Local Optimization and Software DevelopmentPosted: December 21, 2011
Local optimization (as defined in Lean terms) refers to working on making an individual step in the process as efficient as possible. This is as opposed to working on the overall process. This is common when there are multiple groups involved in delivering a product or service (as is the case for most products and services) – each group focuses on making their part of the process as efficient as possible but nobody is looking at the overall process as it is seen from the customer’s perspective. This was illustrated for me very clearly with a recent interaction with Comcast.
All I wanted to do was to acquire a Comcast card for my new Tivo box. Doesn’t seem like too big of a challenge, but apparently the service had not been switched over properly from my old address – shouldn’t be a problem, right?? Well… here is how it went. The customer service person couldn’t figure it out so I am transferred to a technician, spent 45 minutes on the phone – he figured out the internet but couldn’t get the cable. So, he had to escalate to somebody else who was supposed to get back to me, but didn’t. I call back – 49 minutes of holding, giving serial numbers, unplugging, etc… and it finally starts working. Then it stops working again! Another call – this one 37 minutes. Later that night the cable starts working. Now that the service is transferred and working, I can call back to get the Tivo card. Sure we can get that added to your account. Great, when can you get it to me? I am sorry sir, we don’t send those out, you have to go to a service center to pick it up. OK, where is the closest service center? Turns out it is 22 miles away! OK, fine… can you please check to see if they have one before I drive all the way there. No, we cannot call them. Are you serious? Yes. OK, can you give me a number to call them? No, they don’t accept calls. Arrrggghhh!!!!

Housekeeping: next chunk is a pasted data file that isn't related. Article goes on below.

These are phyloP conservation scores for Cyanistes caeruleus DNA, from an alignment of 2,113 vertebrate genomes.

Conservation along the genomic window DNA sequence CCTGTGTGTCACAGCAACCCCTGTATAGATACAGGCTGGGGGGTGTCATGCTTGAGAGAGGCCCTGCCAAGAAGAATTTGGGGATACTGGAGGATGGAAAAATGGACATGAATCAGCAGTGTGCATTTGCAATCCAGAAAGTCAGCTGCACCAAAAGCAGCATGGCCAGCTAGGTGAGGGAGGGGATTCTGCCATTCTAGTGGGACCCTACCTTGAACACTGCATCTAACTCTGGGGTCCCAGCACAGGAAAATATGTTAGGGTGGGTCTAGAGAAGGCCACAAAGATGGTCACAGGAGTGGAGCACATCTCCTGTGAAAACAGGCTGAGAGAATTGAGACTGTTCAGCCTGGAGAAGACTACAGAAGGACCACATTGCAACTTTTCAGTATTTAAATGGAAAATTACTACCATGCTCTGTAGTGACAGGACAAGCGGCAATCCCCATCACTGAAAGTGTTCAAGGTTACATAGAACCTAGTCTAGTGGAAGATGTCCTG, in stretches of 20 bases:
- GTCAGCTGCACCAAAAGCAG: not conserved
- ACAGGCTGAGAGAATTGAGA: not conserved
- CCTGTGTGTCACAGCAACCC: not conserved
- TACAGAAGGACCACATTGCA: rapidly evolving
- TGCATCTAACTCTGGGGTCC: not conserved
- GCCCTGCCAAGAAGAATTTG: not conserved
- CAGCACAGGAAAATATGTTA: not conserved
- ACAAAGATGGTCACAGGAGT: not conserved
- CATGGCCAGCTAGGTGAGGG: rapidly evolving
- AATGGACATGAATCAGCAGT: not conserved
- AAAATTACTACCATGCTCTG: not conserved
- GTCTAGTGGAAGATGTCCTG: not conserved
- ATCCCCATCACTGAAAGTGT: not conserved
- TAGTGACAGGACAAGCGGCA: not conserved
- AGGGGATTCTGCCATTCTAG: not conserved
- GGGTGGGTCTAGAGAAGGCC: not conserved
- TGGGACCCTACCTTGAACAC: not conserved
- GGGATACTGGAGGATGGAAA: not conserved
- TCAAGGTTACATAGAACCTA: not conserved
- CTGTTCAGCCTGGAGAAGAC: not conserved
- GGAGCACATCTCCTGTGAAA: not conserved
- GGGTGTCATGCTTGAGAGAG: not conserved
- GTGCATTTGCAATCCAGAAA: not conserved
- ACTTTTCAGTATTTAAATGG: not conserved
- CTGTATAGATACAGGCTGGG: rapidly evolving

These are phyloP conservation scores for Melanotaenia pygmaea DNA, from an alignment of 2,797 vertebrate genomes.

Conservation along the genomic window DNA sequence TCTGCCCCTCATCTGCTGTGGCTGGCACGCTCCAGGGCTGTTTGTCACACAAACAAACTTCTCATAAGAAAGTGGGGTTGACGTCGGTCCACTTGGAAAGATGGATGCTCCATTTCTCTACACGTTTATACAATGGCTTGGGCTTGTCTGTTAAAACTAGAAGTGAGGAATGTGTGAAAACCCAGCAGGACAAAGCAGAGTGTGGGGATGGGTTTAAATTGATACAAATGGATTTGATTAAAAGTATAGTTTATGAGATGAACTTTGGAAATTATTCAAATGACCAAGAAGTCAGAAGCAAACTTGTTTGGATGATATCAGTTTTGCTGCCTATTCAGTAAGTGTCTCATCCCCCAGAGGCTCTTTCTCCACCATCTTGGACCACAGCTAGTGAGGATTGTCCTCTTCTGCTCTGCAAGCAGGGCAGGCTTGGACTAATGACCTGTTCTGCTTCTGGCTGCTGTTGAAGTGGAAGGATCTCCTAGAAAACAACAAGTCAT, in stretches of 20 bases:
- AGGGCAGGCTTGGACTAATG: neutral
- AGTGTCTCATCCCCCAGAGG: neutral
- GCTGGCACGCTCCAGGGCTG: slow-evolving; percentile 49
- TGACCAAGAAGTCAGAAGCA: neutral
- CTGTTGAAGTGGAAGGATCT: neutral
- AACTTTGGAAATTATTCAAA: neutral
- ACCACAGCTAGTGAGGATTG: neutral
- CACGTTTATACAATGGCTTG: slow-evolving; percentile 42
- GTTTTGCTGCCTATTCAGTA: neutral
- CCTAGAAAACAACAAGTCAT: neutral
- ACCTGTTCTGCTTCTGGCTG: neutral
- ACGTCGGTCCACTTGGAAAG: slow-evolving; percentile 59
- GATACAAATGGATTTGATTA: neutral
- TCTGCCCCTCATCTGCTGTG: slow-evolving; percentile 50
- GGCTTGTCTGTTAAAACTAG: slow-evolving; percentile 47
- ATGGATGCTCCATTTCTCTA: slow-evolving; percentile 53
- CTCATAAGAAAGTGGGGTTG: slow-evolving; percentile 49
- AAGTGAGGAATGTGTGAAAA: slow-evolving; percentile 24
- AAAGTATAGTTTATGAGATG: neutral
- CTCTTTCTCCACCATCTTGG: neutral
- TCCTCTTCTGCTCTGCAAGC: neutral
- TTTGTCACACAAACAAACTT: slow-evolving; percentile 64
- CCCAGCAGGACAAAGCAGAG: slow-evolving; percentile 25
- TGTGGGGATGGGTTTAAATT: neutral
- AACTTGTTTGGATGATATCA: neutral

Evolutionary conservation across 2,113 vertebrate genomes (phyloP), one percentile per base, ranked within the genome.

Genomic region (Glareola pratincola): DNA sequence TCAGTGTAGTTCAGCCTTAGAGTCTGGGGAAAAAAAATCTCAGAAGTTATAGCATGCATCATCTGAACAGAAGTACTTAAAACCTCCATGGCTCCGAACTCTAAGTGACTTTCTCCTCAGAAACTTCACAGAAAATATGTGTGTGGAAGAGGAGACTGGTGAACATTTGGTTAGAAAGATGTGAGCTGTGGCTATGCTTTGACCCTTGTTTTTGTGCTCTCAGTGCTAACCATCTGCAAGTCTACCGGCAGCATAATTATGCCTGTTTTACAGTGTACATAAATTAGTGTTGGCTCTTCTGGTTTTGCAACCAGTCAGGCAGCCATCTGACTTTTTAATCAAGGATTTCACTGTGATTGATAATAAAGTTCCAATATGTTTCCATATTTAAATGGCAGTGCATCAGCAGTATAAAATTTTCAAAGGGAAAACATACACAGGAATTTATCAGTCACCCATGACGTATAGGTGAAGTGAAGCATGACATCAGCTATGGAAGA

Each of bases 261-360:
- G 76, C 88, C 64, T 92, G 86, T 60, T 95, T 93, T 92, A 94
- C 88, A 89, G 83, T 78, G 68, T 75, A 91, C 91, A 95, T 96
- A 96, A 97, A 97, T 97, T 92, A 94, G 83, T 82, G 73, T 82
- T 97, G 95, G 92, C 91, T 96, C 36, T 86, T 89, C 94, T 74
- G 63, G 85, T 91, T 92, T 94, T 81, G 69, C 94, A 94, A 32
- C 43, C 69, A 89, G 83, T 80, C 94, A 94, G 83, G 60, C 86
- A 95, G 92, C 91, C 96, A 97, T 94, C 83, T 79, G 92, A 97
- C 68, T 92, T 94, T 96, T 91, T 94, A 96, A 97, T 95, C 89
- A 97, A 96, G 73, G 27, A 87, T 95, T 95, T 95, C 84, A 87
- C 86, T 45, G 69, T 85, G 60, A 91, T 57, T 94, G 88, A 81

Each group that I spoke with (customer support, sales, tech support, and the service center) all had their optimized processes for getting me off the phone or out the door as quickly as possible. Everybody I dealt with was polite and told me that they were sorry for my inconvenience and were going to help. The end result to me was close to 2 hours on the phone and another 2.5 hours driving to and from the service center and waiting in the line there!
If we are not looking at the problem from the perspective of the customer, we are missing the entire point. A software development organization that uses separate product, business analyst, coding, testing, and deployment teams is likely to solve the customer’s problem just as effectively as Comcast solved mine. Agile product teams that include every skill needed to solve the customer’s problem quickly and effectively is a great way to avoid the local optimization trap.